The street we know as Kingsway today connected New Westminster to Vancouver as far back as 1860 (before Vancouver was a city). Following the wagon road built by the Royal Engineers between the Colony of British Columbia in New Westminster and the area near Granville Townsite, it has stayed pretty true to its original path for over 150 years.
Vancouver Road, 1892:
In 1872 the stretch through Burnaby was widened and it became known as Vancouver Road (previously Westminster Road). “This section of the road was further improved following Burnaby’s municipal incorporation in 1892; together with the opening of a parallel interurban line connecting Vancouver and New Westminster the previous year, the area along the road became increasingly favourable for settlement.” [Source].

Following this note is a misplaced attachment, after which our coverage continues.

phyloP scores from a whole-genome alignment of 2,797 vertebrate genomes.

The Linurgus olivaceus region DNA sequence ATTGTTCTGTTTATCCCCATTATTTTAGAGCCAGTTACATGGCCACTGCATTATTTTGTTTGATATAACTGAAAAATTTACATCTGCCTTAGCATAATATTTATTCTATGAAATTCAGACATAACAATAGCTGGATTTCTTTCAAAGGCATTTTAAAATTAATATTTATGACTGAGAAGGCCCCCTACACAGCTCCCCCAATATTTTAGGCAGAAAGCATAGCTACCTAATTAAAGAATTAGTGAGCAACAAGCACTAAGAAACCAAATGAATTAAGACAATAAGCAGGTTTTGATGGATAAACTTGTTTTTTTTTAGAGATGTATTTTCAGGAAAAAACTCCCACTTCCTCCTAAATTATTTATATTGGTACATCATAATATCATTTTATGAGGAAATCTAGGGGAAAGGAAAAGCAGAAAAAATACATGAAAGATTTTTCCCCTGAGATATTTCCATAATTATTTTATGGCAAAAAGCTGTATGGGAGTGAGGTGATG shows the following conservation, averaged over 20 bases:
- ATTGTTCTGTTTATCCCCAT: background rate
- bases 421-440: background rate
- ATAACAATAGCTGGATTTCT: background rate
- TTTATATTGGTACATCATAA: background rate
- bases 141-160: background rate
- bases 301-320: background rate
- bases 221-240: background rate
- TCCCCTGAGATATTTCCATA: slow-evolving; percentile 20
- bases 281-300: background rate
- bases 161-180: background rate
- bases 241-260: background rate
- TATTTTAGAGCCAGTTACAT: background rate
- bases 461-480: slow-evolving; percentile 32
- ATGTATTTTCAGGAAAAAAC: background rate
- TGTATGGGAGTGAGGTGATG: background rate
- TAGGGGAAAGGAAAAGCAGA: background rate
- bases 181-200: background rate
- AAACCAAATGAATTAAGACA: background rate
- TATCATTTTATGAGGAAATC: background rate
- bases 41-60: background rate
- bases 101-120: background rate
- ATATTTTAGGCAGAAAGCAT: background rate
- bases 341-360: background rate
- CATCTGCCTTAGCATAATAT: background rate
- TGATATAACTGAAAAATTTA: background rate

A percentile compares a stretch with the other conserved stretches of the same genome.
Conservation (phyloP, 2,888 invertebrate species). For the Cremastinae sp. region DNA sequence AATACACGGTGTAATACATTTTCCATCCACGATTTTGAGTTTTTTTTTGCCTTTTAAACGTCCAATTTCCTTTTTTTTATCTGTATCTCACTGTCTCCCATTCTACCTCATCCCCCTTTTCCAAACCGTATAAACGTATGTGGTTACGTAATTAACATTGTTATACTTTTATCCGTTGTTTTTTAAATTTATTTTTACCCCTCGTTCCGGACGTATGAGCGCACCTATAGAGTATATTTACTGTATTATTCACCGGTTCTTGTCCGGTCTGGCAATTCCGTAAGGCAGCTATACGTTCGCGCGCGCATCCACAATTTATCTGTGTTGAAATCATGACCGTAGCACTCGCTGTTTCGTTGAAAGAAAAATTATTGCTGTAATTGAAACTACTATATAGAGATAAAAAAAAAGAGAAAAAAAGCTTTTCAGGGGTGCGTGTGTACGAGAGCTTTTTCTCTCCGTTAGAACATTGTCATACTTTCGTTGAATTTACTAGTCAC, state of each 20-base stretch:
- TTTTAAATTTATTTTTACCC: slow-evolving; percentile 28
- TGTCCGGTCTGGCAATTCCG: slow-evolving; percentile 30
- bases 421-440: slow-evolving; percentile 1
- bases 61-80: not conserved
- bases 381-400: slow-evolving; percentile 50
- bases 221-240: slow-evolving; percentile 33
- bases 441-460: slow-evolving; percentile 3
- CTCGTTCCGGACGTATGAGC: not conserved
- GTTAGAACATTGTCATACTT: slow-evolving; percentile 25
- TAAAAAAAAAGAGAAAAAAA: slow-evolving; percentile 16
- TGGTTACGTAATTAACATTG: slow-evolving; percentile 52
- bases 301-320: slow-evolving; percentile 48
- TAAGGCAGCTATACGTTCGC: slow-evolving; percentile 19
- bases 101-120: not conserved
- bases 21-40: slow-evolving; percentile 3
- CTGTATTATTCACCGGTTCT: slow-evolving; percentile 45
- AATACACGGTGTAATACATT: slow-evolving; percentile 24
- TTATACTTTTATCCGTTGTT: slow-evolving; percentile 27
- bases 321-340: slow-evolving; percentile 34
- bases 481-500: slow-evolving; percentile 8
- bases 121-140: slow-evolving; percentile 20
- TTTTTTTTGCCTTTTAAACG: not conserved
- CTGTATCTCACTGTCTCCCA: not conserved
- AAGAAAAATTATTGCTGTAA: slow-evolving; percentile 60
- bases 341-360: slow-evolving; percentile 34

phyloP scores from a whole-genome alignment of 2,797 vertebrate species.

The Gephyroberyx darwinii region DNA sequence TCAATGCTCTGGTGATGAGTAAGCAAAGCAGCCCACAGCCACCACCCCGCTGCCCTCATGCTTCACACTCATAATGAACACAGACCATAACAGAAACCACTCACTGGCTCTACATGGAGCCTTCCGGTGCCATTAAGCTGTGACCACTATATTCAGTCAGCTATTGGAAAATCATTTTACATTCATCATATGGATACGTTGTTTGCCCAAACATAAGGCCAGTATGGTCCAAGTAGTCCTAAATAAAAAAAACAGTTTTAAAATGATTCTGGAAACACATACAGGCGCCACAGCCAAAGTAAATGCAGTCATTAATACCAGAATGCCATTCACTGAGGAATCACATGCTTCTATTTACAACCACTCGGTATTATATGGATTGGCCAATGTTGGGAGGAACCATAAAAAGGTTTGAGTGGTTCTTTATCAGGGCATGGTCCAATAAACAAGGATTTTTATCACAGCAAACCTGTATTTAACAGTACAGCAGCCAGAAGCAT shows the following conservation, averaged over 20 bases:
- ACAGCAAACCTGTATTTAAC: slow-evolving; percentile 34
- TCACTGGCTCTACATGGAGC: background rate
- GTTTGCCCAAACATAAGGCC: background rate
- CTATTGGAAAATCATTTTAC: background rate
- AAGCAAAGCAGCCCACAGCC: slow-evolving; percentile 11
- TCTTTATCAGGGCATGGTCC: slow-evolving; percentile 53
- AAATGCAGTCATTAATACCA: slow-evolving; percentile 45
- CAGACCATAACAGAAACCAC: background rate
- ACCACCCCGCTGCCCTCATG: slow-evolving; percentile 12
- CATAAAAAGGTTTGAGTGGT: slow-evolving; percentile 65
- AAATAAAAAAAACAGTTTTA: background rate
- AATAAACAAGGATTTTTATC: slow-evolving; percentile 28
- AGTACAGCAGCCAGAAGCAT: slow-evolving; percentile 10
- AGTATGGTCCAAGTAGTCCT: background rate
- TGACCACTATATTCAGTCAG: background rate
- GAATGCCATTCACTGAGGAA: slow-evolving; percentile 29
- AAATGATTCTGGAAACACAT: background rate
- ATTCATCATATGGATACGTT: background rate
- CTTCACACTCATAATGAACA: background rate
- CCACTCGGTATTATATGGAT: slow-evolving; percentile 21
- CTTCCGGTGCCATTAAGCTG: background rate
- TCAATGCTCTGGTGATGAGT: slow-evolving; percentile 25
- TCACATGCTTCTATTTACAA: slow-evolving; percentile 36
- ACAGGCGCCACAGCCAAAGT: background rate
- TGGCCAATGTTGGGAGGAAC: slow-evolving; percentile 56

The provincial and municipal governments joined forces in 1912 to improve and pave the road, which officially reopened on September 30, 1913 as Kingsway. The route crossed over the watery False Creek span and eventually became a part of dry land, connecting Gastown and Mount Pleasant when the backfill of False Creek took place around that time as well.
August 15, 1949:
“Kingsway was re-opened as a six-lane highway between Vancouver and New Westminster. It was described as ‘strikingly handsome’ in the newspapers.” [Source].
There is plenty of history to be found along Kingsway, especially in Collingwood and Cedar Cottage areas in East Vancouver, the Interurban trolley car past, and more. Explore more historical photographs in the Vancouver Public Library and City of Vancouver Archives databases.